We came through the northern entrance near Gardiner, Montana. At this point we had traveled 888 miles (not including the first leg) from our home to the entrance of one of our country’s best ideas: Yellowstone National Park. We had about 75 miles yet to go before we reached our campground in the southeastern section of the park. The wild expanse is hard to contemplate if you haven’t seen anything like it before.
Since we were going to be so far away from this area, I knew it wouldn’t be likely we would make the drive back up to see the famous Mammoth Hot Springs. Even if we did come back next year, or in a few years, it could very well be different. The product of an ever-changing landscape.
Mammoth was the site of the first park headquarters. The army was in charge of overseeing the park and evidence abounds from their time here in the late 19th century. The general store, administrative buildings, Fort Yellowstone, and Officer’s Row are still in use today, although they may have a slightly different purpose.
If you wanted to see lots and lots of elk, then Mammoth was the place to be when we arrived. We were walking along Officer’s Row when we heard the strangest sound. I was looking in the trees for what kind of bird must be making that noise when we saw a ranger anxiously herding people away. One baby went off exploring and what we were hearing was that mama looking for her little one. Never get in the way of a mama and her baby.
After navigating the various elk detours, we managed to catch up to a ranger talk about the history and formation of Mammoth Hot Springs. There are seven ingredients needed to form these hot springs: heat, water, limestone, and a way for the hot water to reach the surface. To create the fantastic travertine terracing, we need calcium carbonate. All must work together and when one piece is missing (or harmed in some way, usually through human intervention), the entire ecosystem changes.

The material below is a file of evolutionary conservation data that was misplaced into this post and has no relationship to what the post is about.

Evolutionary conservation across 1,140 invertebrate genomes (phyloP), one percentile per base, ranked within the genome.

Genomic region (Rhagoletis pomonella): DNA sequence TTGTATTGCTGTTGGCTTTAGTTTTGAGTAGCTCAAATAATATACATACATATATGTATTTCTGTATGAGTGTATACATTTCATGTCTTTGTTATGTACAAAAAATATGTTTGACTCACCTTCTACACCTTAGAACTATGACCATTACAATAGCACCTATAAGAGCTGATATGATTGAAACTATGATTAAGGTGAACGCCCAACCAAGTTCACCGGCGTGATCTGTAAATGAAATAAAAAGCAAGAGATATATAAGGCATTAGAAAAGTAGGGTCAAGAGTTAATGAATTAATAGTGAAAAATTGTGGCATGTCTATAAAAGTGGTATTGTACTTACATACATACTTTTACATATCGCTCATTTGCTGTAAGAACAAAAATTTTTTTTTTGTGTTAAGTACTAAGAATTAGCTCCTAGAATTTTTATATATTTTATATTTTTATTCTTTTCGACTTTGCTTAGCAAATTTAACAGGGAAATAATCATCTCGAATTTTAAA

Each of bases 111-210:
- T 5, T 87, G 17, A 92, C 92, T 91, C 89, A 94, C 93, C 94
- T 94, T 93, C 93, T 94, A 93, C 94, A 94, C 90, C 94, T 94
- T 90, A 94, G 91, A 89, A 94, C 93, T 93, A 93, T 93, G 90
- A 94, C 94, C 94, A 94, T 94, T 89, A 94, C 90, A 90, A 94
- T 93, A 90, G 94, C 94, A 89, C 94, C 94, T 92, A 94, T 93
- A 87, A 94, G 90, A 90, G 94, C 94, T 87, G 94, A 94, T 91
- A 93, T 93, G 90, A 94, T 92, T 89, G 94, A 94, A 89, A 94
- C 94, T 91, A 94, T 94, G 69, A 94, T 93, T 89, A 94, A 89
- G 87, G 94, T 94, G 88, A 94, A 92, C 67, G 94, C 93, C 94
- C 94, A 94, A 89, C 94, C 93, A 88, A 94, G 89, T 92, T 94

We know that the wilderness is not a constant and many visitors to Yellowstone are disappointed when a feature they remember has disappeared, dried up, or otherwise changed. I suppose this is where we get a passion for saving the wild, when we really ought to leave it well enough alone. The wild must be saved from us in most cases. It takes care of itself just fine.
I am really excited that my children have now had the chance to see this wonder of the world, even if it really is just a tiny part of it. This is something we will always remember and I hope will continue to spur their curiosity for our natural world. I had a couple of proud moments when my eight-year-old asked a ranger a question or two that certainly took him aback. That is what I wanted from this Great Eco-friendly Summer Road Trip: a sense of adventure, a love of learning more, and finding new experiences together.
We found that all at Yellowstone. Come back next week when we talk wildlife!